a. Put in the work up front. "It takes a bit of time to break down where your money is going and to set up limits by category," says Brynn Boyd, a mom from Rochester, Minnesota. "But after that, it's not a big deal at all. We check in a couple times a month to see how we're doing. If we have a cushion for, say, going out, we'll grab a bite at a restaurant. If we're close, we'll eat in." Budgeting has enabled Boyd to stay at home with her baby—and to establish a family vacation fund.
b. Make automatic payments. Set up regular bank transfers so your fixed expenses are always paid on time, saving you both stamps and late fees. Stagger bills so you always have enough in your account to cover them. If you know your son's preschool fee is due on the first of the month, set up a car-loan payment to be withdrawn on the 15th. Try adjusting your mortgage payment so that the money comes out of your account the day after you get paid.
c. Curb your impulses. See an item you really want? Follow the approach of Erin Monahan Weisberg, a mom in East Greenbush, New York: "I stare at the object for a moment, and if I am not in love with it, I walk away. If I don't think about it again after I've left the store, I didn't really want it that badly in the first place."
d. Get creative. Having a spending plan doesn't mean you need to eliminate every diversion from your lives, but it may inspire you to come up with less-costly alternatives. Rather than taking your family to the theater, have a themed movie night at home--watch Honey, I Shrunk the Kids and make it even more fun by serving baby corn and mini burgers, and milk in shot glasses.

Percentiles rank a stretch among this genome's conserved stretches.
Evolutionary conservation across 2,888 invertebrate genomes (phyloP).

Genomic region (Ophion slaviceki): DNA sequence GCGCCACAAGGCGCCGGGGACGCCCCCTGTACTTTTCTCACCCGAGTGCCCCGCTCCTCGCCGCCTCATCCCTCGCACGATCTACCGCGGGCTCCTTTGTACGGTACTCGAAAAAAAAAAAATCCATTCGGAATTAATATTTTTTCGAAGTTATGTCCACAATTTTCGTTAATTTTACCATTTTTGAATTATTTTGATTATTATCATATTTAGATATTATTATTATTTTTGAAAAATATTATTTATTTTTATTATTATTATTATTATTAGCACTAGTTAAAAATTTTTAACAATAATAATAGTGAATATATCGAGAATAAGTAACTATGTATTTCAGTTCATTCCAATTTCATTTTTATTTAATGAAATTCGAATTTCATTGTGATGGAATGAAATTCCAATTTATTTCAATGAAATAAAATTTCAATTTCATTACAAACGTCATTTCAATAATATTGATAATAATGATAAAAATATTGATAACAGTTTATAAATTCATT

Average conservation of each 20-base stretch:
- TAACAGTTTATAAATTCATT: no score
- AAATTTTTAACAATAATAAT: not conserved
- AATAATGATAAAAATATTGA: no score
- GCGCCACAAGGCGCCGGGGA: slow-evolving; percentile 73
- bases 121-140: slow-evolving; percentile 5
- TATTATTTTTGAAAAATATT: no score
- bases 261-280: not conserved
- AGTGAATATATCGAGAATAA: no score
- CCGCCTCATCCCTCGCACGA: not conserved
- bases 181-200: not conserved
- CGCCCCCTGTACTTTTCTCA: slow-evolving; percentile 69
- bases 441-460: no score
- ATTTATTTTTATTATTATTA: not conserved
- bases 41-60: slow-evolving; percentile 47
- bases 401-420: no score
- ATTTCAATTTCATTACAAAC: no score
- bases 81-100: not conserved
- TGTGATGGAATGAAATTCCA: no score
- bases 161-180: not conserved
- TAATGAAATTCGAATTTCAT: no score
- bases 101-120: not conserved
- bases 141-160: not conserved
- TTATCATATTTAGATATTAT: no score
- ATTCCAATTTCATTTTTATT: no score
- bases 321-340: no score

e. Don't blow off the little things. Something as minor as reducing your thermostat to the lowest comfortable setting during the winter months can have a major impact on your home expenses. For every degree you set it above 70 degrees your heating cost increases by 7 to 10 percent, according to Progress Energy, a utility company that services the Carolinas.
f. Be consistent. "When I go to the ATM, I always take out the same amount," says Weisberg. "Then I dole it out to myself as needed, so I'm aware of exactly how long it lasts." When she spends it more quickly than usual, she knows it's time to reconsider purchases for the rest of the time period.
g. Keep it up. Once you see the tremendous benefits of tracking your money, you won't want to return to your old way of "managing" your finances. "I'd never live without a budget again," Jody Shiermeier says. "If we won the lottery tomorrow, I'd still stick to one. It's that important to our family's peace of mind."
Originally published in the February 2013 issue of Parents magazine.